The most chilled-out part of the festival for me involved the Saturday afternoon dance performances in All Saints churchyard. I was massively impressed by the dedication and sheer focus of Anjali Dance Company. They are so unique in look and feel. They performed Butterfly - a piece based on the language of superhero Japanese comic books.

There is a sensuality to what they do that crosses boundaries. It reminded me of David Bowers' comment, repeated throughout Travelling, where he interjects with the refrain 'You are not allowed to do that.'

Anjali have set a precedent that shows just how skilled learning disabled dancers can be, proving wrong all the voices of dissent. Butterfly, originally devised as an outdoor piece, worked beautifully in the churchyard attracting an audience of more than 200.

Spontaneity was key to its success. Urban dance warrior Antoine Hunter from Oakland, California was a star of improvisation. Every movement he makes is imbued with intention. He works with a massive range of dance companies and can do everything from jazz and hip-hop to ballet with a grace and definition that defies the imagination.

He performed a piece called Black Satan based on his experience of 'otherness', as a Deaf, African American. The dance was painfully intense and provocatively engaging. He says he wants his audiences to 'taste the dance'. He can move through space like a leaf falling through a summer breeze or an object which has learnt to defy gravity.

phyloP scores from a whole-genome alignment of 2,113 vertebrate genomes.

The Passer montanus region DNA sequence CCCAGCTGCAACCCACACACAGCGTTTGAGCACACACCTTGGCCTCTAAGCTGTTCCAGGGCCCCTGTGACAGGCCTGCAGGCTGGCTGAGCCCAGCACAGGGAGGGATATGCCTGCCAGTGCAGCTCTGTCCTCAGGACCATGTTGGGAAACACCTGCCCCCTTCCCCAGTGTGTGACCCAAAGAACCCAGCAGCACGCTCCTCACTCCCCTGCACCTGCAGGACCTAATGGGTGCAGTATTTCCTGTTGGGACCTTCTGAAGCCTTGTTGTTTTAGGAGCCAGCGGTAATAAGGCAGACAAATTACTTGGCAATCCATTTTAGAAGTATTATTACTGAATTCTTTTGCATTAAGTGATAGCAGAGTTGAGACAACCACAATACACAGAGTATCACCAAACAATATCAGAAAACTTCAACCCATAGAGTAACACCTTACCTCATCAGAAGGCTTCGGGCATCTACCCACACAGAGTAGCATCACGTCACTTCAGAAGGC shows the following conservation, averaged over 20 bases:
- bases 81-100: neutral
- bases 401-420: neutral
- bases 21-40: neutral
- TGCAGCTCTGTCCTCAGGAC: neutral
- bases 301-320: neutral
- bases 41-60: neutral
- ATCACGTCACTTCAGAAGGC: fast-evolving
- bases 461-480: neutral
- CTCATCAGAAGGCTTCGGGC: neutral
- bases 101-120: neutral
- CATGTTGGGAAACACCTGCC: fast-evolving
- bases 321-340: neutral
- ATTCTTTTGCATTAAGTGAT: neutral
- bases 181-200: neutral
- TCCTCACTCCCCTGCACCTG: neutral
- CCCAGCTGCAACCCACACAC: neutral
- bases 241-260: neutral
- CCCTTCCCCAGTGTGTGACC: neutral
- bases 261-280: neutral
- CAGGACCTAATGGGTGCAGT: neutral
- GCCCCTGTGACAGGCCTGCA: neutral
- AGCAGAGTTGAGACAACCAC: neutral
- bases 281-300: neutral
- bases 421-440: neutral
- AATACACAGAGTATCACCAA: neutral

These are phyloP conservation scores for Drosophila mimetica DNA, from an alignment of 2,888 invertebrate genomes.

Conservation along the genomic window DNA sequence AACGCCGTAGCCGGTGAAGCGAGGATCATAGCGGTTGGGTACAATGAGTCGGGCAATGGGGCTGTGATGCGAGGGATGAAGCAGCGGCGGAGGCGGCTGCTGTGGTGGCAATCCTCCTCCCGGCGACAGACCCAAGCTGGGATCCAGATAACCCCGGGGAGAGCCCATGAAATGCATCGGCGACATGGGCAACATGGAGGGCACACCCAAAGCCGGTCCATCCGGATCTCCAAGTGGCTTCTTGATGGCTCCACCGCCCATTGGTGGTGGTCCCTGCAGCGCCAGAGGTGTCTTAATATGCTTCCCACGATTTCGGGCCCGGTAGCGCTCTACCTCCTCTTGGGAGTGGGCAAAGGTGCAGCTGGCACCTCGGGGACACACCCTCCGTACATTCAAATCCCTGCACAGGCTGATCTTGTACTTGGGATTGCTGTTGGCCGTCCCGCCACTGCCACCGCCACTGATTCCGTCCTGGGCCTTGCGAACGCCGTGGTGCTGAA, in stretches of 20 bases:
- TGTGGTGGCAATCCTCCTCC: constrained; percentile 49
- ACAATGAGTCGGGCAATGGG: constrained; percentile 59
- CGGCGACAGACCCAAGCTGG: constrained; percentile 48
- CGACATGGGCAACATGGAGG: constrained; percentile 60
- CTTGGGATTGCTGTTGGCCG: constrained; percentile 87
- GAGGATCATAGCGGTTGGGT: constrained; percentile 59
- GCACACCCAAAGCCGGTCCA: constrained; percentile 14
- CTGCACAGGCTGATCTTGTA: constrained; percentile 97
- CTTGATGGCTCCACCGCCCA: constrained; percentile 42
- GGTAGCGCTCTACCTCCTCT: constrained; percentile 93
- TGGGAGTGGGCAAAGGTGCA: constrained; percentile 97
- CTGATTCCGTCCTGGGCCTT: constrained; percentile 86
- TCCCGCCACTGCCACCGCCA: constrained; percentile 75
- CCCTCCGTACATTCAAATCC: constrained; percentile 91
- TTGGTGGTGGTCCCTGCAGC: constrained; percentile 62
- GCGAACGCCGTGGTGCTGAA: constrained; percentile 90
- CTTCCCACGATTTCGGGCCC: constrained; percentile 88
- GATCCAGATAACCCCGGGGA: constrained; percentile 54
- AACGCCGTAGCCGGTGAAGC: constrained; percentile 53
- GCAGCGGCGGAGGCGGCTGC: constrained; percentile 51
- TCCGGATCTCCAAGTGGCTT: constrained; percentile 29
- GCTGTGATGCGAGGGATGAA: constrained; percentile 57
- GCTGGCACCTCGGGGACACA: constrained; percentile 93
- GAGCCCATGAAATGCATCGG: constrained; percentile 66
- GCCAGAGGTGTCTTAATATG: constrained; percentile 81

There was a lot of fun too – especially during his contact improvisation with Jenny Clitheroe. It was an adventure in communication as the two dancers wove patterns around each other in all directions.

Ana Monro theatre as the cleaning ladies in front of Eden shopping centre

Ana Monro theatre as the cleaning ladies in front of Eden shopping centre

There isn't enough room here to name-check all the companies. I'd love to have caught more of the Ana Monro theatre - a wild Slovenian street act whose hilarious efforts at cleaning up the streets of High Wycombe were very entertaining. It was also a real privilege to finally get to see Esther Appleyards' work in the flesh. Her exhibition 'In Response' in the foyer of the Swan Theatre was a significant add-on to High Wyrrd. She showed paintings from A Series of Lines alongside work by the late Adam Reynolds, who collaborated with Signdance many times. The work dresses up images of DNA patterns to ask questions about genetic boundaries.

This pilot festival was a tour de force in balancing serious intent with family fun. Many of the locals may have found the event weird, but in an entertaining, thought-provoking fashion. All the partners involved in making it happen, from the shopping and market centres to Arts Council England, Wycombe District Council and Creative Bucks, must have been pleased with the outcome. The audiences totalled nearly 1000 over the weekend, excluding the multitude of shoppers who only briefly interacted.

So, here's to another High Wyrrd next year.